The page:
The course changed a bit from the previous years. Mile 9 had a slight change giving us a bit more elevation – last year‘s 216 ft elevation gain total, compared to this year‘s 292 ft. Add the humidity and the temps were a stark contrast (39 F in 2016, 66 in 2017).
Coming over the South Houston bridge, you can see the finish line area and hear the music, and for some reason this makes the long straightaway is deceptively long. Right about mile 12.75, Drew and I saw a woman lying on the sidewalk, feet up on the guard rails with her hand shielding her eyes telling another lady “I’m fine. I’m fine.”
Drew knew ‘this is code for I’m really NOT’ fine, but won’t admit it.’ We stop and go into Coach Mode. We have to.
It turns out Sarah is a registered nurse, doing her second half marathon (the first one was late last year). She pulled over after getting really dizzy, so we kept her talking, gave her some salt and helped her get to her feet slowly. The three of us start walking ahead. Her phone rings. It’s a friend of hers who was wondering where she was. I took the call to let her know that Sarah was on her way, but needed to concentrate. It took a good quarter-mile before she was able to start a slow jog, but by the time we hit the downhill for the last 100 yards, she was feeling much better. Drew and I ran her past the Dallas Cowboy cheerleaders, past an Ann high-five and past the finish line, right to the med tent to the friend who called her a few minutes earlier.
Sarah thanked us profusely, but honestly, this is something we (and a lot of runners) do without even thinking about it. We know how much work it takes to even get to the starting line so we get a lot of satisfaction and joy to make sure they cross the finish.
We came away from Dallas with the Lone Star Challenge Medal. A bunch of our friends (60+ in all) were off to the airport to Mexico City for the second installment of the Tex2Mex double-day. This year, CGI was helping with the logistics by getting the runners from the Mexico City airport to the starting line. Maybe we’ll get to that level of crazy again someday, but for now, we’re content to hit brunch in matching shirts.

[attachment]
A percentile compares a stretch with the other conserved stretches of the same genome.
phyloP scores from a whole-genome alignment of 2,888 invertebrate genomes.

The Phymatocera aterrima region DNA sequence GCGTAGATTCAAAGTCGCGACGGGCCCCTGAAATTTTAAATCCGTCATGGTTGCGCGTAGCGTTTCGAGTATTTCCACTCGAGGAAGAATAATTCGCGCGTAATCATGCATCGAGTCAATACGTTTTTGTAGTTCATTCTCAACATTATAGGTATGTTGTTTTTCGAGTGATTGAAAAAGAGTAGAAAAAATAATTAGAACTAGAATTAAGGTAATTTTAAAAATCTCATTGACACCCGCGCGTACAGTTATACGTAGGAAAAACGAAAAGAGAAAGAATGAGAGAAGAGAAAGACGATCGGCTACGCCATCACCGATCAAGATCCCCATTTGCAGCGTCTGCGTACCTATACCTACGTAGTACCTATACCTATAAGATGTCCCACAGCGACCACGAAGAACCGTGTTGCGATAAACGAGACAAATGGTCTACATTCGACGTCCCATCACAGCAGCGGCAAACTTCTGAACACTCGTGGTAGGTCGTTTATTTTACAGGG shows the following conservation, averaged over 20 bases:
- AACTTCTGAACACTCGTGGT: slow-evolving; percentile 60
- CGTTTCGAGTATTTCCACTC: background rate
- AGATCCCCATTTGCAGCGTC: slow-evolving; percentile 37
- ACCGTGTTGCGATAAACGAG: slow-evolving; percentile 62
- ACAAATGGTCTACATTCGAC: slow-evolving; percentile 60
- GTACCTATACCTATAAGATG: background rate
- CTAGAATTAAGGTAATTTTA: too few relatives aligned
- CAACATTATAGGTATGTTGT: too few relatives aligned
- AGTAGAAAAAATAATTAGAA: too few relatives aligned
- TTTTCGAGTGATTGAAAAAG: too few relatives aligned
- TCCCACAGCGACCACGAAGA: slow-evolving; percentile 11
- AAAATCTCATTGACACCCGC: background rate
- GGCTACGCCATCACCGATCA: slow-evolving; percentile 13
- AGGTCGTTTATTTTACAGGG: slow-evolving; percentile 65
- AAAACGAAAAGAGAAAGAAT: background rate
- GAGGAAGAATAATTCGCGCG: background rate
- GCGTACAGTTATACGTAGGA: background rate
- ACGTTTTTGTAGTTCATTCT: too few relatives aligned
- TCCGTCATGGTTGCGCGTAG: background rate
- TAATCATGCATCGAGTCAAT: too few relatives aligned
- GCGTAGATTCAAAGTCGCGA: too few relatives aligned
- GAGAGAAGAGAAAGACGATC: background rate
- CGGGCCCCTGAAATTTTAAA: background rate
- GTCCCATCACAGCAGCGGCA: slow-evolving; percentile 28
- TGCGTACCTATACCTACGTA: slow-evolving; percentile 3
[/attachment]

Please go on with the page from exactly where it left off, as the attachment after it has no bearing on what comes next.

I connected with Sarah after we got home and asked if I could write up our encounter. She was happy to serve as the ‘cautionary tale’ for others, but in reality, given the wrong conditions, what happened to her could happen to any of us. And if (and when) it does, we’d be out there hoping that someone would check to make sure we were OK to finish or at least had the proper care to get home safely. It’s us against the course, and sometimes, the course wins.
But not today.
Rock n Roll Dallas was run for the 8th time in 2017. There were 8,320 finishers in the half and 1,971 in the Remix 5K (compared to 9,559 and 2,009 in 2016). We’ve done Dallas four years in a row and are 99% sure we’ll be back in 2018. It looks like a safe location for RNR, especially after hearing that Vancouver and Queretaro were discontinued for 2017.
Downtown Dallas was a Gen2 Pokemon Go starter heaven. Nests dotted the parks between Commerce and Elm for Chikorita, Totodile and we caught an occasional Cyndaquil and Mareep. Gym battling is mid level with the entry-level around 2500 CP. GPS lock can be a bit sketchy, so patience or a hotspot can really pay off.
Dallas was our 94th Rock n Roll event and 122nd half marathon. At some point, we may celebrate another 25 race milestone, but I need to catch up on three more blogs before then :).